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Key Strategies to Survive a Company Crisis

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The role of leadership in a crisis is to balance the needs of the company with the needs of the people affected by the crisis, both internally and externally. As one study put it, “Leadership during a crisis is no longer a tangential leadership competency.” Global finances, the pandemic, terrorism, and major changes in US regulatory agendas, let alone incidences of oil spills and salmonella poisoning have left companies reeling.

Any crisis is a stressful situation, making it all the more important that you:

  • Recognize that parts of the crisis are out of your control—a crisis is, by its nature, destabilizing and unpredictable.
  • Show up, be available, and actively contribute when people search for a way through the crisis. 
  • Avoid blaming—blaming is a sign of weakness and failed communication.
  • Find a shared goal, to align as many people and resources as possible behind a strategy.
  • Collaborate with others, especially those with the expertise you might not have.
  • Adapt and cope with stress, using all the SMaRT strategies of resilience and stress management.
  • Act decisively, without forgetting your core values.

Every company crisis has three main phases that may overlap: 

  • During preparation, the main focus is on strengthening communication and relationships.
  • During the coping phase, you build agreement, negotiate, and take action.
  • During the adapting phase, you and those around you get used to the changes resulting from the crisis.
  • During the analyzing phase after the crisis, everyone affected examines lessons learned and makes necessary changes.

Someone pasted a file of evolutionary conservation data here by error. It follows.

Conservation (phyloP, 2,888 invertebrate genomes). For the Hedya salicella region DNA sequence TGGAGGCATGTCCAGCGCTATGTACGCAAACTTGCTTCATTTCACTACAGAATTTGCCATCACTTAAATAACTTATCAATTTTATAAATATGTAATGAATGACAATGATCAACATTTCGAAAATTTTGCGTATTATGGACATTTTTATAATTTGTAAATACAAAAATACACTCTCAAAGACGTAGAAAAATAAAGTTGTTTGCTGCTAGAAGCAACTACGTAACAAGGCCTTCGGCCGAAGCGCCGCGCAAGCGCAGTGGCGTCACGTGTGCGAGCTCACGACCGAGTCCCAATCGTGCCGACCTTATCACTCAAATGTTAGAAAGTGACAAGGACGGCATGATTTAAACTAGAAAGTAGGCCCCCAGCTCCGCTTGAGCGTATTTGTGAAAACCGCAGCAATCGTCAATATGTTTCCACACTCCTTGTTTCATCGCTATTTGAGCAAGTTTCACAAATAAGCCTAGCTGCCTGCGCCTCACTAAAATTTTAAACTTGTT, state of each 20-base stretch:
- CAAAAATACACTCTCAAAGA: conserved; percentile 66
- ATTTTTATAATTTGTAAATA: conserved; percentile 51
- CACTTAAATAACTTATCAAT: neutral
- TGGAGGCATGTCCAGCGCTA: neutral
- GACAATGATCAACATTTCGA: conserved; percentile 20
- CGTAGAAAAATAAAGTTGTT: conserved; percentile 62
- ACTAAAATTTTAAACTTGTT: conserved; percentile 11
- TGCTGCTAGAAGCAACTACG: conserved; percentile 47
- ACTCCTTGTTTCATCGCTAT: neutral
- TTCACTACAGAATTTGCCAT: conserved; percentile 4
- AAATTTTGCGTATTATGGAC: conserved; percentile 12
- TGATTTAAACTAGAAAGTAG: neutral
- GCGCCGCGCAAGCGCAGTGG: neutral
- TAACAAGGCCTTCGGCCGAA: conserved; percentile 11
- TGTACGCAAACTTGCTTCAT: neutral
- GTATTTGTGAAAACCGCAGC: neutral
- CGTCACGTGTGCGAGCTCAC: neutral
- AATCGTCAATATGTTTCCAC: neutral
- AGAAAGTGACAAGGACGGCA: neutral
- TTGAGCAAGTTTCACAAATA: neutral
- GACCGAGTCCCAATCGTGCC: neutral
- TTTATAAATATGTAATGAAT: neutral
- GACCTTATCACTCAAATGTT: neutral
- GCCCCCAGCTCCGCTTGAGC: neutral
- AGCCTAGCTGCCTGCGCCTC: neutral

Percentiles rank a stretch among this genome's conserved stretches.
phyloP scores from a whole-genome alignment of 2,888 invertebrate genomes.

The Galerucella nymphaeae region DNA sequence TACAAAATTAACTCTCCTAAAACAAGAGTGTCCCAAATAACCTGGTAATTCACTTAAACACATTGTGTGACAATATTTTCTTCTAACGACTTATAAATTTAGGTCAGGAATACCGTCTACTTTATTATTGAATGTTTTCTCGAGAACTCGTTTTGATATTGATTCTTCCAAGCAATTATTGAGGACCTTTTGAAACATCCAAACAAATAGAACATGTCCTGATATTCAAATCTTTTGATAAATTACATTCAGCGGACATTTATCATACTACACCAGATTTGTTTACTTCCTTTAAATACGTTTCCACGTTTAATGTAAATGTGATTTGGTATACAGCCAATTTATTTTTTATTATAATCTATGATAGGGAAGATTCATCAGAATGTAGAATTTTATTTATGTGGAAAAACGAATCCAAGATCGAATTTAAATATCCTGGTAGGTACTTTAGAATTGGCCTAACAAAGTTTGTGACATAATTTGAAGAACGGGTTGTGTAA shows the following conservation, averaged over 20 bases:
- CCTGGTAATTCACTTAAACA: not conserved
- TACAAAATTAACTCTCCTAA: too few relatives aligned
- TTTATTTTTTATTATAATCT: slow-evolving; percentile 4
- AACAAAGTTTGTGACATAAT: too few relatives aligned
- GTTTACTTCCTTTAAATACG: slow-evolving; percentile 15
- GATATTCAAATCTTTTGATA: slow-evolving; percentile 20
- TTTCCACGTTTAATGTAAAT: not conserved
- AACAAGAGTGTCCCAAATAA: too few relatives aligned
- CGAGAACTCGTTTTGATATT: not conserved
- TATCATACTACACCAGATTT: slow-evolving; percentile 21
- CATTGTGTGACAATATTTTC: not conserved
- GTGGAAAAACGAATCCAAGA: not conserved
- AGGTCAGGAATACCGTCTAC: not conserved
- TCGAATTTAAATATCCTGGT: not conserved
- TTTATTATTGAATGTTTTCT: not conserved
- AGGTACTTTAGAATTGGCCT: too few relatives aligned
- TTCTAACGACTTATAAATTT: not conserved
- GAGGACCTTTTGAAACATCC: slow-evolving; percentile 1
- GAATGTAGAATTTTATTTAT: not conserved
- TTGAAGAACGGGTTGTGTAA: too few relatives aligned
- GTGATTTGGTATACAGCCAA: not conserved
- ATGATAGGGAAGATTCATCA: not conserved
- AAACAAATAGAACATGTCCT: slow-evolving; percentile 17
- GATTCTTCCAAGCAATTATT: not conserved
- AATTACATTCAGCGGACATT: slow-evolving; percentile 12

Even though you cannot predict the next crisis, you can prepare the strategies, tools, and processes that you must have in place to handle it. 

  • Design a communication system. Your current communications channels might become unavailable during a crisis—or the failure of communications might be the crisis. Be prepared with alternative ways of getting your message out. Make sure that members of your team, stakeholders, employees, and (if appropriate) customers are aware of these alternative sources of information.
  • Identify one spokesperson. Confusion results when information flows from several sources at once. By channeling information through one spokesperson, you ensure that the message you want to send is the message that everyone hears.
  • Build your contacts and relationships. The community that surrounds you is one of your greatest assets in a crisis—and the relationships you have nurtured in the past are the ones most likely to come to your aid. By building good will and respect now with the community, employees, internal and external customers, stakeholders, and business partners, you create a foundation of trust and competence that may give you some leeway in a crisis. 
  • Make sure your core values are clear to everyone. If an emergency occurs, what is your first obligation: to come to work, reassure your family and friends, contact your customers, shut the doors, evacuate to one location? Your choices depend not only on the type of crisis but on your core values.